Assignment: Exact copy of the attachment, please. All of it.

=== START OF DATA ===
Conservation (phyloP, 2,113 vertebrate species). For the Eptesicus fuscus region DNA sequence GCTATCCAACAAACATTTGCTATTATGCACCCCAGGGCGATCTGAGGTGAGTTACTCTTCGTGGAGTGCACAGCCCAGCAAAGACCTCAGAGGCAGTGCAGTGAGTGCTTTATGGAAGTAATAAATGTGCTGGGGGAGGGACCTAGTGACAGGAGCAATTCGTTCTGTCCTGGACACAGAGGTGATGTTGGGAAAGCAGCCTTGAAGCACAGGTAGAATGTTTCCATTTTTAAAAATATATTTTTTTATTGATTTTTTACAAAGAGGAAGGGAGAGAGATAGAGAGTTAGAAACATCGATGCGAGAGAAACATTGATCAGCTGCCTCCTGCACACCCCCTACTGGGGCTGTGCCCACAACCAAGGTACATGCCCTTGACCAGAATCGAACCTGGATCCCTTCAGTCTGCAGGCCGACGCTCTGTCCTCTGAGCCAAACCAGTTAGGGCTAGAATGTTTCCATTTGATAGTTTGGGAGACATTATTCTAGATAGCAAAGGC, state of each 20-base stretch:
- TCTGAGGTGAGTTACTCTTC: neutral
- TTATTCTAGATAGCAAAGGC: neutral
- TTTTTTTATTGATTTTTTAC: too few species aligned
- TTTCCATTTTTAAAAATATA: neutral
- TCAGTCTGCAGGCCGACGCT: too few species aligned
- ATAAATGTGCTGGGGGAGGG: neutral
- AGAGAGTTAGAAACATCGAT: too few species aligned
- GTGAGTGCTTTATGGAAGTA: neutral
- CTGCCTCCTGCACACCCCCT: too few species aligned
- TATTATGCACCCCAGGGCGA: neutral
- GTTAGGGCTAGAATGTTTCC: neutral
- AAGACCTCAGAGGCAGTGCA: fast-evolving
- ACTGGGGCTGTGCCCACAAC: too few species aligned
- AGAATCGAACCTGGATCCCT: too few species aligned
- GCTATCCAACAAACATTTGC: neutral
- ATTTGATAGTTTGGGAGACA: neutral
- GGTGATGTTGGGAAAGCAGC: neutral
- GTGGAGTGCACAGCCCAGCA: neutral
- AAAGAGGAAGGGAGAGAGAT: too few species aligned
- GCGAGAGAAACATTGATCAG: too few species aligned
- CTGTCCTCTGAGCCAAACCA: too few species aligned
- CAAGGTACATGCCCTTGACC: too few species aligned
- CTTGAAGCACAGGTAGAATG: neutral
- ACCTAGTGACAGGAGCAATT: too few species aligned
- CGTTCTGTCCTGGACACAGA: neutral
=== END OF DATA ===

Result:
Conservation (phyloP, 2,113 vertebrate species). For the Eptesicus fuscus region DNA sequence GCTATCCAACAAACATTTGCTATTATGCACCCCAGGGCGATCTGAGGTGAGTTACTCTTCGTGGAGTGCACAGCCCAGCAAAGACCTCAGAGGCAGTGCAGTGAGTGCTTTATGGAAGTAATAAATGTGCTGGGGGAGGGACCTAGTGACAGGAGCAATTCGTTCTGTCCTGGACACAGAGGTGATGTTGGGAAAGCAGCCTTGAAGCACAGGTAGAATGTTTCCATTTTTAAAAATATATTTTTTTATTGATTTTTTACAAAGAGGAAGGGAGAGAGATAGAGAGTTAGAAACATCGATGCGAGAGAAACATTGATCAGCTGCCTCCTGCACACCCCCTACTGGGGCTGTGCCCACAACCAAGGTACATGCCCTTGACCAGAATCGAACCTGGATCCCTTCAGTCTGCAGGCCGACGCTCTGTCCTCTGAGCCAAACCAGTTAGGGCTAGAATGTTTCCATTTGATAGTTTGGGAGACATTATTCTAGATAGCAAAGGC, state of each 20-base stretch:
- TCTGAGGTGAGTTACTCTTC: neutral
- TTATTCTAGATAGCAAAGGC: neutral
- TTTTTTTATTGATTTTTTAC: too few species aligned
- TTTCCATTTTTAAAAATATA: neutral
- TCAGTCTGCAGGCCGACGCT: too few species aligned
- ATAAATGTGCTGGGGGAGGG: neutral
- AGAGAGTTAGAAACATCGAT: too few species aligned
- GTGAGTGCTTTATGGAAGTA: neutral
- CTGCCTCCTGCACACCCCCT: too few species aligned
- TATTATGCACCCCAGGGCGA: neutral
- GTTAGGGCTAGAATGTTTCC: neutral
- AAGACCTCAGAGGCAGTGCA: fast-evolving
- ACTGGGGCTGTGCCCACAAC: too few species aligned
- AGAATCGAACCTGGATCCCT: too few species aligned
- GCTATCCAACAAACATTTGC: neutral
- ATTTGATAGTTTGGGAGACA: neutral
- GGTGATGTTGGGAAAGCAGC: neutral
- GTGGAGTGCACAGCCCAGCA: neutral
- AAAGAGGAAGGGAGAGAGAT: too few species aligned
- GCGAGAGAAACATTGATCAG: too few species aligned
- CTGTCCTCTGAGCCAAACCA: too few species aligned
- CAAGGTACATGCCCTTGACC: too few species aligned
- CTTGAAGCACAGGTAGAATG: neutral
- ACCTAGTGACAGGAGCAATT: too few species aligned
- CGTTCTGTCCTGGACACAGA: neutral